children’s experiences of online philosophical dialogues

caroline schaffalitzky, søren sindberg jensen, frederik schou-juul

Abstract


Researchers are increasingly interested in the impact of philosophical dialogues with children. Studies have shown that this approach helps realise dialogic ideals in learning environments and that Philosophy with Children significantly impacts children’s cognitive and social skills. However, other aspects of this approach have attracted less attention – for example, given the focus on children’s thinking, voices and perspectives in Philosophy with Children, surprisingly few studies have examined how children experience philosophical dialogues. The aim of this study was to help fill this research gap by describing how children perceived a week of online philosophical dialogues. We conducted 58 dialogues in emergency teaching during the COVID-19 lockdown in Denmark and asked the children questions about their experiences of the dialogues – for instance, about their overall impressions, their perceptions of meaning and the facilitators, and their sense of community. We found that the children generally enjoyed the dialogues and understood their rationale even though the rationale had not been explicitly discussed with them. We also found that the children’s opinions were diverse and complex, that some of their descriptions were surprising and that their experiences, in general, matched influential descriptions of dialogic teaching ideals. Our findings confirm that it is important to examine children’s perspectives; therefore, we emphasise the need for further attention to the experiences of children participating in philosophical dialogues.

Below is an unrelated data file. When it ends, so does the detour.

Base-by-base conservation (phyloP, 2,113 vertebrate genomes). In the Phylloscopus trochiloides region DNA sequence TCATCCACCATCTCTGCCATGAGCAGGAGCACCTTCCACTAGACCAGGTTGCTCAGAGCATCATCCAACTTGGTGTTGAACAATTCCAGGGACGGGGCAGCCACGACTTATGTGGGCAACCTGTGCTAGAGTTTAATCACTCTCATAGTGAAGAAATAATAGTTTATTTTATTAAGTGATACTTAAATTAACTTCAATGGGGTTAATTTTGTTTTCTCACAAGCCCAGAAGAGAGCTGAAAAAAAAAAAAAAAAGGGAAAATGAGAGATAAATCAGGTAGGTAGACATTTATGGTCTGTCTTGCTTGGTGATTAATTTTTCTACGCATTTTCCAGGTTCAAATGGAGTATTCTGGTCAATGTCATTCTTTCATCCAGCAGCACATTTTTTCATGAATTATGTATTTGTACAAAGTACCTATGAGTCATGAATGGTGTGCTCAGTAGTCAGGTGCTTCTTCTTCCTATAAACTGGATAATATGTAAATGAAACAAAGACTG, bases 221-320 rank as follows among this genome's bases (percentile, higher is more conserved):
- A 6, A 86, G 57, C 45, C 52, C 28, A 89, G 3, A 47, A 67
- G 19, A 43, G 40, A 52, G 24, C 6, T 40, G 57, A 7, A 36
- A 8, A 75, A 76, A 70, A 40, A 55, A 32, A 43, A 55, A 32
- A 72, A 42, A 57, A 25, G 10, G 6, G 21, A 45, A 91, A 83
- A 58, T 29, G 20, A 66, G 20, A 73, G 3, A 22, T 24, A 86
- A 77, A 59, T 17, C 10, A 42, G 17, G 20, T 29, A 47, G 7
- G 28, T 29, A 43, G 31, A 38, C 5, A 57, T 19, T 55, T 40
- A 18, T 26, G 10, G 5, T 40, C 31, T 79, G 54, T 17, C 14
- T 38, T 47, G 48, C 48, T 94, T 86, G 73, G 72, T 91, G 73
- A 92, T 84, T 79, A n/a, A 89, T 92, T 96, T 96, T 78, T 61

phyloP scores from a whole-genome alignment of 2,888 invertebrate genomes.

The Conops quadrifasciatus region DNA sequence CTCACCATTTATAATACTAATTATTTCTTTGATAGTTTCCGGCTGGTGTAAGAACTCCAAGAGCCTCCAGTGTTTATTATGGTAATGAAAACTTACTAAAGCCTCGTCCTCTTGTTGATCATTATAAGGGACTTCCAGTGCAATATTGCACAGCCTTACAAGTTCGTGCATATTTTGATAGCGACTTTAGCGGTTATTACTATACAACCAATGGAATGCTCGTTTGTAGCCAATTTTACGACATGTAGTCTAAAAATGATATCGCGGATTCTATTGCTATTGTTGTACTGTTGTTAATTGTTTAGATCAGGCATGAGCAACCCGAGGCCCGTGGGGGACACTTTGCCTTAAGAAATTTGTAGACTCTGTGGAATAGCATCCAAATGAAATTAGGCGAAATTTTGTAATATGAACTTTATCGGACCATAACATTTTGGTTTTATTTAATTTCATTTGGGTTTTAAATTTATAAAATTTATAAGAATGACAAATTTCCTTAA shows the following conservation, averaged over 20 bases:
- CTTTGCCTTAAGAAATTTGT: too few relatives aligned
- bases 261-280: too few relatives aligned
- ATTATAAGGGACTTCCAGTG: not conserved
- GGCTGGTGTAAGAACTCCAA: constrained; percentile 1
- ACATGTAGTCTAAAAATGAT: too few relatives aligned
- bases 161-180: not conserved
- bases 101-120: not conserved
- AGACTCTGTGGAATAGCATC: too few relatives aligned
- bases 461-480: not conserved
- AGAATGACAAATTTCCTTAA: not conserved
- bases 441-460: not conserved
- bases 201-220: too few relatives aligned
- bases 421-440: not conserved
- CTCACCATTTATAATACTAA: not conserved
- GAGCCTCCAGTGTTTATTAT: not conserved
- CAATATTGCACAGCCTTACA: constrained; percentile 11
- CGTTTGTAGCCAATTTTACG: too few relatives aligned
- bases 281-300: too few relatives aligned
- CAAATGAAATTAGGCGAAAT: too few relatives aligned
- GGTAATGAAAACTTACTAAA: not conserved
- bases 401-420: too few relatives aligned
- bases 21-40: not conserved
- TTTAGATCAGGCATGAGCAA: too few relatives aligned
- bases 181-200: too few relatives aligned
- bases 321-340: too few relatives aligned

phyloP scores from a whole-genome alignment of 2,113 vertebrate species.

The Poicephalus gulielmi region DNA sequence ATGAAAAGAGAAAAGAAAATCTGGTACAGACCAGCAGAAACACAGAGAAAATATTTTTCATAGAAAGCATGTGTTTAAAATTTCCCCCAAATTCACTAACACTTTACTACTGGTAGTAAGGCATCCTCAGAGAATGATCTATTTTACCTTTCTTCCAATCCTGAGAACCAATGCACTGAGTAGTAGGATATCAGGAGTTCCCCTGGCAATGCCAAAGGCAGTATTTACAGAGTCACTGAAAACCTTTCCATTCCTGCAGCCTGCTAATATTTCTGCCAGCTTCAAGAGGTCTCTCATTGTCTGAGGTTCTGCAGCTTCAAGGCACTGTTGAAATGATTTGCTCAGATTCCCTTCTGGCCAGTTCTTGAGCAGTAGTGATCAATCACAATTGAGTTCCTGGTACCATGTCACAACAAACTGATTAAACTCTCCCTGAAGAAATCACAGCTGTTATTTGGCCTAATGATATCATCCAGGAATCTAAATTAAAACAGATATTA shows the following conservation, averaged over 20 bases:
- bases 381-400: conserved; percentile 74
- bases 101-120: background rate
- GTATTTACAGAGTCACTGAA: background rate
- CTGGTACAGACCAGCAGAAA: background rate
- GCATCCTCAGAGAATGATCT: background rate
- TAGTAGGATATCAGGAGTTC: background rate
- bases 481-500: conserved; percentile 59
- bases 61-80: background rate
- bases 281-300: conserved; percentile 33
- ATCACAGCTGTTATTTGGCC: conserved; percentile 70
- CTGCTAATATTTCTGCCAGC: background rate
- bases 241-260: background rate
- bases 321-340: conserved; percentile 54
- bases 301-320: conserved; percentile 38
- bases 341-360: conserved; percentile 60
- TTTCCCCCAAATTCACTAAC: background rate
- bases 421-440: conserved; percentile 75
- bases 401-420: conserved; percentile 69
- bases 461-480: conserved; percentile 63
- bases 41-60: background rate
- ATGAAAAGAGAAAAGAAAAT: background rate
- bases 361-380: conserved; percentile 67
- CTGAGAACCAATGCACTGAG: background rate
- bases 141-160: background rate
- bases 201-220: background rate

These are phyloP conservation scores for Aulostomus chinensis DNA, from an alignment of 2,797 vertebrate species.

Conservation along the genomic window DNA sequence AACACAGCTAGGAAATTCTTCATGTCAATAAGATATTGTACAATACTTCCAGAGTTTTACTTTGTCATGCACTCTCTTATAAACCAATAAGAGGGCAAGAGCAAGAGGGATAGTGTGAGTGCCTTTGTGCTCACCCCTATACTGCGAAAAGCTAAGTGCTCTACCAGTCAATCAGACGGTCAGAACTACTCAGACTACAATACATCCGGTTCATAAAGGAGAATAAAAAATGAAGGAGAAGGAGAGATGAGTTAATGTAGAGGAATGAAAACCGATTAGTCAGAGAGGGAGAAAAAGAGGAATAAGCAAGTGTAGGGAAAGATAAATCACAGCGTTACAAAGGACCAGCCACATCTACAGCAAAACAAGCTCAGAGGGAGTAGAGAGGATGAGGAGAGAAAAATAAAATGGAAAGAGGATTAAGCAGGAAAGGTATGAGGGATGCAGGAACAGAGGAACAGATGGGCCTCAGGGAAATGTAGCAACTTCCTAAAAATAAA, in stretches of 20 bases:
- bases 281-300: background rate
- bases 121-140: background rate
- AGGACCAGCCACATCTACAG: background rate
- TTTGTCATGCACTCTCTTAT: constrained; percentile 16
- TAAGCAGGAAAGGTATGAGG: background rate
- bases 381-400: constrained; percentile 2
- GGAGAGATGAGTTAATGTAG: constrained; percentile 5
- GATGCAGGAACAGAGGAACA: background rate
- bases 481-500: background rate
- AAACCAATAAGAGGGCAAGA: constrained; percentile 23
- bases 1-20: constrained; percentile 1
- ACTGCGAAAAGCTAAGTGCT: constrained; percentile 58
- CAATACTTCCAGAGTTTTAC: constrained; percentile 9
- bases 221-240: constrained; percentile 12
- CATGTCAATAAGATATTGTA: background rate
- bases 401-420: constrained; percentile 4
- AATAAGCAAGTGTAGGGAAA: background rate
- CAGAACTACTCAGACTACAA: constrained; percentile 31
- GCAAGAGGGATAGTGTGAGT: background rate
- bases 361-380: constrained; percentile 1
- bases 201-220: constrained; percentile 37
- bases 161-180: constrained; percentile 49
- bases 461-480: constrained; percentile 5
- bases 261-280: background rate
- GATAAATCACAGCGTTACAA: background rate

Keywords


philosophy with/for children; children’s perspectives; online dialogues; survey

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References


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DOI: https://doi.org/10.12957/childphilo.2021.60940

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